Video clip highlights of the October 30 performance will be featured on shortly after the performance takes place. In addition, Berklee College of Music is creating a short documentary entitled “The Making of Nosferatu,” which will include excerpts from the rehearsal and performance and will be featured at

Keith Lockhart (Source: Boston Pops)

“Nosferatu is universally acknowledged not only as the greatest silent horror film, but also as one of the most influential films of all time, so creating a new full symphonic score to this iconic cinematic masterpiece is definitely a daunting undertaking,” said Boston Pops Conductor Keith Lockhart. “We at the Boston Pops are excited to embark on this new collaboration with Berklee College of Music and are thrilled that it represents the most significant project in Boston Pops history in the area of presenting student-composed work.

Our hope is to offer a new dimension to the film for fans of Nosferatu and to introduce this amazing motion picture to movie lovers who might not otherwise be aficionados of the silent film genre. The project will also put a spotlight on the special role a film score plays in the silent movie genre--reinforcing how the music conveys not just mood and atmosphere, but supports the entire narrative of the film, making the score feel even more essential than in modern day film. And the timing couldn’t be better … setting the mood for a perfectly fantastic Halloween in 2015.”


The October 30 concert presentation of Nosferatu will present a new take on a relatively recent Boston Pops tradition of presenting movies at Symphony Hall with lush soundtracks performed live by the virtuosic musicians of the Boston Pops Orchestra; this is the first time in the history of the Boston Pops that the orchestra will accompany the presentation of a full-length silent film. The new score to Nosferatu will be the longest, continuous piece of music the Pops has ever performed. It is certainly the most extensive performance of a student-composed work by the Pops in its history. The presentation is part of Berklee’s Signature Series of concerts, in addition to being a featured event on the Boston Pops calendar.

Most major Silent Films had original scores performed live by an orchestra at their premiers, and Nosferatu is not exception—Hans Erdmann's has been lost and what remains now is a modern reconstitution of his score. But, with all Silent Films, the attraction for composers is great to compose new scores for these classic films, and over the decades many composers and musicians have written or improvised their own soundtracks to accompany Nosferatu. Few, however, have harnessed the power of a full symphonic orchestra to accomplish this task, much less augmented it with the signature sounds of classic electronic instruments like the Theremin and the Moog Modular Synthesizer, and brought the whole experience to the concert hall. The film being used for the Boston Pops/Berklee collaboration is a recent, high-definition digital transfer of the best source material, from the Murnau estate. It will be projected by two of the finest 4K Christie projectors available.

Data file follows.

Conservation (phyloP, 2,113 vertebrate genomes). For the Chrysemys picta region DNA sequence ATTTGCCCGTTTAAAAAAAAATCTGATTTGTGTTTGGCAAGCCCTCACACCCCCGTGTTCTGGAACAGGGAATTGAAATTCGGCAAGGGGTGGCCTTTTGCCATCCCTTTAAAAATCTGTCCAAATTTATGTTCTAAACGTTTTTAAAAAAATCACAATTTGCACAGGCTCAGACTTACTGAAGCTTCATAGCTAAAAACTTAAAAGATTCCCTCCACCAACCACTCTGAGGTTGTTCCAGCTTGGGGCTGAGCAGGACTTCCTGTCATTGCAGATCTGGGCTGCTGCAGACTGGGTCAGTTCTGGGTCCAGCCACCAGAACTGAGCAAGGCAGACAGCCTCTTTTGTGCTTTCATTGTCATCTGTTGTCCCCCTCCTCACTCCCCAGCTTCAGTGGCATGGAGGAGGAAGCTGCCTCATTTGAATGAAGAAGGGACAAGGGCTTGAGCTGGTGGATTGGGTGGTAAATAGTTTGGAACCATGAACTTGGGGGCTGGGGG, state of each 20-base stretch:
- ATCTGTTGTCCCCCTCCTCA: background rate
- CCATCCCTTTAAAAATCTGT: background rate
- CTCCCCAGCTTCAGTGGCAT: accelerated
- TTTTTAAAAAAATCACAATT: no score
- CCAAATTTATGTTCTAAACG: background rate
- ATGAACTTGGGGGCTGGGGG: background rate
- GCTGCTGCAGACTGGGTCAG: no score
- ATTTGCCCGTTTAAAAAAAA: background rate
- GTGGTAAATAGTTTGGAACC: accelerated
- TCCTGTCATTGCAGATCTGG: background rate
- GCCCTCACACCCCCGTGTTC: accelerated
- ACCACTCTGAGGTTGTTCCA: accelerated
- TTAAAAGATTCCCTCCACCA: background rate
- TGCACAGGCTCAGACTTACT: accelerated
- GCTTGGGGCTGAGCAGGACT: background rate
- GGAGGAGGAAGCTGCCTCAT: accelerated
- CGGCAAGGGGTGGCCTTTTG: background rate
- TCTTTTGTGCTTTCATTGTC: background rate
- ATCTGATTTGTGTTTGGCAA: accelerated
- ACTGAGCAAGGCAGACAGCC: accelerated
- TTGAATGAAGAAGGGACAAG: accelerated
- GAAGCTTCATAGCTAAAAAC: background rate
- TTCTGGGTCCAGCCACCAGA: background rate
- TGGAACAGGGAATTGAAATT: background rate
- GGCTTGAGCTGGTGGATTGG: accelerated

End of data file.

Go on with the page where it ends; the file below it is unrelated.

Silent film presentation, whether by collaboration with the Boston Pops, or in a performance by the Berklee Silent Film Orchestra, is the most direct, visceral means of experiencing the power of the film composer’s craft. Silent film is the ultimate challenge for a film composer. A silent film score must, in concert with the actors and staging, convey the narrative and emotional messages of the film. Scoring for silent film exercises and builds the film composer’s skills in a way that exceeds the task of composing for projects that employ dialogue and other sound. These are some of the greatest films of any era, whether sound or silent. The act of composing and performing a new score reinterprets and renews these classics for each succeeding generation. The computer technology employed in composing, and performing them live-to-picture, is completely up-to-the-minute. The only thing old about the art form of silent film music presentation is the date on the film. As a learning exercise, silent films, and Berklee’s Scoring Silent Films course, represent a rigorous and demanding test of those who would compose for film, television, video games, or any other long-form film/video form. It is superb means of explaining and demonstrating to young musicians the film composer’s task, while showing the heft of Berklee’s own film composition program.”